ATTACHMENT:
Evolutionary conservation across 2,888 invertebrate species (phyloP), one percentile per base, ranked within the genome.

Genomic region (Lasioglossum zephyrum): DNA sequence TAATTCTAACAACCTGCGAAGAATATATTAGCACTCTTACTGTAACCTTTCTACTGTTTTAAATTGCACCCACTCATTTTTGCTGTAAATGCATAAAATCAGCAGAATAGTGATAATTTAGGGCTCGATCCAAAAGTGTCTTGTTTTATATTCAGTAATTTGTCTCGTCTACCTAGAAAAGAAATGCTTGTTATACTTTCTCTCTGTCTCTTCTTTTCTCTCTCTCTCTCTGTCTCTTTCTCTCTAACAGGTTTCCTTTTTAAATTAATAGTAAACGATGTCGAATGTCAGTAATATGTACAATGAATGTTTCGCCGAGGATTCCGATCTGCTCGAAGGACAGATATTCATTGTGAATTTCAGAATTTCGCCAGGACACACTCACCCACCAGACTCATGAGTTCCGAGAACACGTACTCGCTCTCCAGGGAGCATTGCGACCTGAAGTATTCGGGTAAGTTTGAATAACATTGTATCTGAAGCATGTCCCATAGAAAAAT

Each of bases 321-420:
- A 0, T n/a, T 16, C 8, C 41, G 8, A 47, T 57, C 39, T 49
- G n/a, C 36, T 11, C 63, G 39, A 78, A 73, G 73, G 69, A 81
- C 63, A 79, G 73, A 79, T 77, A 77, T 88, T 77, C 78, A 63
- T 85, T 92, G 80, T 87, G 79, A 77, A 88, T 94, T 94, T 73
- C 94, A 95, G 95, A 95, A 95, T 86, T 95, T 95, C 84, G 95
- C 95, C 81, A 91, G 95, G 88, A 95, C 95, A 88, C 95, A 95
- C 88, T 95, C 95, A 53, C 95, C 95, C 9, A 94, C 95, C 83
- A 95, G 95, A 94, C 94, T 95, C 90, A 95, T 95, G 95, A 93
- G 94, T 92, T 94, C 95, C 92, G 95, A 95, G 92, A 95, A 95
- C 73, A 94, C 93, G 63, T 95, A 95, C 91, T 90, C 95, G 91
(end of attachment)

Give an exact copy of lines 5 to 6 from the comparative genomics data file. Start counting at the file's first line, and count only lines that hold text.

- G n/a, C 36, T 11, C 63, G 39, A 78, A 73, G 73, G 69, A 81
- C 63, A 79, G 73, A 79, T 77, A 77, T 88, T 77, C 78, A 63